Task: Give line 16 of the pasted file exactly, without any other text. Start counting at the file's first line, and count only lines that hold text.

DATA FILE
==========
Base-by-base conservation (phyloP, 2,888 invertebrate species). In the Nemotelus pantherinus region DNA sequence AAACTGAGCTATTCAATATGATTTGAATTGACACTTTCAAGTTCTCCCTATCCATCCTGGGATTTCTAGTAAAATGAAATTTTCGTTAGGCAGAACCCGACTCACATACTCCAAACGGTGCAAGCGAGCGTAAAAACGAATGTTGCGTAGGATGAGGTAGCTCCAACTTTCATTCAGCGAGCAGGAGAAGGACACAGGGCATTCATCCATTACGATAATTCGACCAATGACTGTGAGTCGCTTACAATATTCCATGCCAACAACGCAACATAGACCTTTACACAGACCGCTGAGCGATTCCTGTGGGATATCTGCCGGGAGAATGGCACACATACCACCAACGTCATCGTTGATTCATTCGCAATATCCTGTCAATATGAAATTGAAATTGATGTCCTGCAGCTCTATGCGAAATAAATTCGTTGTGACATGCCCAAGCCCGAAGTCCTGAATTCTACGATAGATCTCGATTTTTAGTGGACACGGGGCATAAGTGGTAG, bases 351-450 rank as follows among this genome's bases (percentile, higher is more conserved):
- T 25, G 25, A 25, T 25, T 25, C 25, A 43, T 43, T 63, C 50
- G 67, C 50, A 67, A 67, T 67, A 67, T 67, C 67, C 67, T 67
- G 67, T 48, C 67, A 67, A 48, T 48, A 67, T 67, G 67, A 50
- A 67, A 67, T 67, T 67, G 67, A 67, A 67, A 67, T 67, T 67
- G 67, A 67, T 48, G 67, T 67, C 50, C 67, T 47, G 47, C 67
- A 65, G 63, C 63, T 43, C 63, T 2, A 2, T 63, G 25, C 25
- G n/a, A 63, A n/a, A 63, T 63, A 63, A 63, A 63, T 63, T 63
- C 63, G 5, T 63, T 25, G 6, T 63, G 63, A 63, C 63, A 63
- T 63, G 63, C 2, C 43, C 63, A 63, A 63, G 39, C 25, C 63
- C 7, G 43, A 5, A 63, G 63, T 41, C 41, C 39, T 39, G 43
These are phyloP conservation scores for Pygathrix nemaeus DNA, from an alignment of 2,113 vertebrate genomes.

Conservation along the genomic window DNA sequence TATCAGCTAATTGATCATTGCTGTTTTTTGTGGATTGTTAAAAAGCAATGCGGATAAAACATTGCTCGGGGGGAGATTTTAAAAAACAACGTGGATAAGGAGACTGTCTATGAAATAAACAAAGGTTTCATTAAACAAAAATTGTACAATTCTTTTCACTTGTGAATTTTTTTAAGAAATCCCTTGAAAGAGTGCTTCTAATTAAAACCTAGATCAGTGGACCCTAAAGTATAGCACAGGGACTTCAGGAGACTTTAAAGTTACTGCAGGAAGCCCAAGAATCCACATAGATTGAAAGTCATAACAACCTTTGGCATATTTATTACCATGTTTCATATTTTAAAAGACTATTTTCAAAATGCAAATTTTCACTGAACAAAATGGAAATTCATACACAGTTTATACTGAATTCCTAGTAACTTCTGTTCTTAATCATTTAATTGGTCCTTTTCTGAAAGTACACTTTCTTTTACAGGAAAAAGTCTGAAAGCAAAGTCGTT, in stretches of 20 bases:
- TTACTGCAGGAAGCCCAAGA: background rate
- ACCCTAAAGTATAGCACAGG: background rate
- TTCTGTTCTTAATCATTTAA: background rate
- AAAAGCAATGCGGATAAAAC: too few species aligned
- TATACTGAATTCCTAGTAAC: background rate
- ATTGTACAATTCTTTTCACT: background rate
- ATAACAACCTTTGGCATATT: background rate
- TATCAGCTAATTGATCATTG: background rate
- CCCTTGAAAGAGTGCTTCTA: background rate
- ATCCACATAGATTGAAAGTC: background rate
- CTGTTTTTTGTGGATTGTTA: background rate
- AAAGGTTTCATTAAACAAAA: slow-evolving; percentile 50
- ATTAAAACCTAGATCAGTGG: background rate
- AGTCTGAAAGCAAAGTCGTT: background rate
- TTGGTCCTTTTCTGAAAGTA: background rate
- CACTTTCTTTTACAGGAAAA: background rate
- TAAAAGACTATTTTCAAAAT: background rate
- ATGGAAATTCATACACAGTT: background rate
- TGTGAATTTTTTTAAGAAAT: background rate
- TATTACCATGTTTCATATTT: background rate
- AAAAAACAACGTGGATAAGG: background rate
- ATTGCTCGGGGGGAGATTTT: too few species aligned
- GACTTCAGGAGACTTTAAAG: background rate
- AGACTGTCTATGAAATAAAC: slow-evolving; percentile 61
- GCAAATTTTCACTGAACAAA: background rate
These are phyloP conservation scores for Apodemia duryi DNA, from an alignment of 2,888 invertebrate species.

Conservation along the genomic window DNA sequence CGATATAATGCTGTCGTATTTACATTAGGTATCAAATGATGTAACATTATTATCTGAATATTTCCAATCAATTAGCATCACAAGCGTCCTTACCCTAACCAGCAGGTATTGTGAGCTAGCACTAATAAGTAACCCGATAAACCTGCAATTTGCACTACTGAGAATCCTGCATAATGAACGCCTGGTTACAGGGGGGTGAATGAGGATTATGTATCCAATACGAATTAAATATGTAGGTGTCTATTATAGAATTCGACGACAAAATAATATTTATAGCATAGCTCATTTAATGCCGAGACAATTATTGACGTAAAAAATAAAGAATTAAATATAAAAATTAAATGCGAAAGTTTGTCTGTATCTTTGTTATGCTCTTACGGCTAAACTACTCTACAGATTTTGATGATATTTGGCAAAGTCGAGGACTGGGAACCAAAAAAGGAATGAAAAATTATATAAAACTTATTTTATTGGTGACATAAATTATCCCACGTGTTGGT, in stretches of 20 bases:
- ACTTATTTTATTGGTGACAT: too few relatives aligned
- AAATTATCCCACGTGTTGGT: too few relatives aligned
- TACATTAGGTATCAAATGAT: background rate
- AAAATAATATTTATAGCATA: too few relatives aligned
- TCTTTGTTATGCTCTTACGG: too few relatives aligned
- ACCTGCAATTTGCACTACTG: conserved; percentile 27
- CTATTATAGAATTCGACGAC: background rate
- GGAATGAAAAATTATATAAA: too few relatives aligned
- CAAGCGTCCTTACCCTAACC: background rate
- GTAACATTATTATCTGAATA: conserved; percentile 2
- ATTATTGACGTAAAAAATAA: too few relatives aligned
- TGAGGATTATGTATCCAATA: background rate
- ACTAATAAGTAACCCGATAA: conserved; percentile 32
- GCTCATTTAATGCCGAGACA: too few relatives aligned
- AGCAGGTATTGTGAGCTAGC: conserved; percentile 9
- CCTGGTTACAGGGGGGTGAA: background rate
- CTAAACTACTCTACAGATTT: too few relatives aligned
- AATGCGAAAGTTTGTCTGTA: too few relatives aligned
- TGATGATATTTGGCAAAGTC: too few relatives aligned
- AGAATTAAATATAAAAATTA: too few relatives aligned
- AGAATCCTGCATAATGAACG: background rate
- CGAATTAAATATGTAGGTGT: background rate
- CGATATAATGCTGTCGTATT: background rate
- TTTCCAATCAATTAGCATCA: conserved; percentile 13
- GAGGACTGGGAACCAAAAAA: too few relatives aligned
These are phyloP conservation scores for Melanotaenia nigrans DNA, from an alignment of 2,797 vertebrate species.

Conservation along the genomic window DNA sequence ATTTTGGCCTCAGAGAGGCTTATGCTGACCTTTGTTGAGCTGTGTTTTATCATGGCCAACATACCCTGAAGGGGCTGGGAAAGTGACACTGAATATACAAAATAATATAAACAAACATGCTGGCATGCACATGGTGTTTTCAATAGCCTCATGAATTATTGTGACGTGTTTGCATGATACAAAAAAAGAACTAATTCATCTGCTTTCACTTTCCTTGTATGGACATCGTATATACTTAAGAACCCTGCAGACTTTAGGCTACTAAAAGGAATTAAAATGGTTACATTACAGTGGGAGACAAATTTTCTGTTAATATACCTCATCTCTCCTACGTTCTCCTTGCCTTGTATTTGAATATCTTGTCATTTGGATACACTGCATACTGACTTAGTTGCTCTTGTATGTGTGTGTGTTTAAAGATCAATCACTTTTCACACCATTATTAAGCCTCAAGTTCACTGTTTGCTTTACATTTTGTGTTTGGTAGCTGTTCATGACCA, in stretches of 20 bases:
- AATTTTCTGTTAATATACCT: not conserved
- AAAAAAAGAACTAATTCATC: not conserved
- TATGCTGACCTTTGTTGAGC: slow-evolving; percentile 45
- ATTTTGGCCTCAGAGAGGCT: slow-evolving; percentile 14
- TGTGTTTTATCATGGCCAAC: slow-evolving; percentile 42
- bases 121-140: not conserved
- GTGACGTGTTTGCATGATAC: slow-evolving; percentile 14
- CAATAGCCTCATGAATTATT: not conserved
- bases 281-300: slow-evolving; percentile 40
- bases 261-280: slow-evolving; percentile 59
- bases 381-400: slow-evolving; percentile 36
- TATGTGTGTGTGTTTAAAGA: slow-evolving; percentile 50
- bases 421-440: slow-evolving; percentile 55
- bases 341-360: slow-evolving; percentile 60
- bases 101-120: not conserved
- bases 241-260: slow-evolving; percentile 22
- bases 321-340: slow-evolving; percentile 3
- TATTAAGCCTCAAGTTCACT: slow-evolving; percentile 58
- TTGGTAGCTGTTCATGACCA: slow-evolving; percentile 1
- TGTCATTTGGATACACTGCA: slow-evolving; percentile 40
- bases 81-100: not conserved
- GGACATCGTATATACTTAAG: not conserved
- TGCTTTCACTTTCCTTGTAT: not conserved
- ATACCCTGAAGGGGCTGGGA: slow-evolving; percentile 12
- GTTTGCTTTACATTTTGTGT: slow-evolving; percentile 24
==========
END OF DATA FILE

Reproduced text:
- TTCTGTTCTTAATCATTTAA: background rate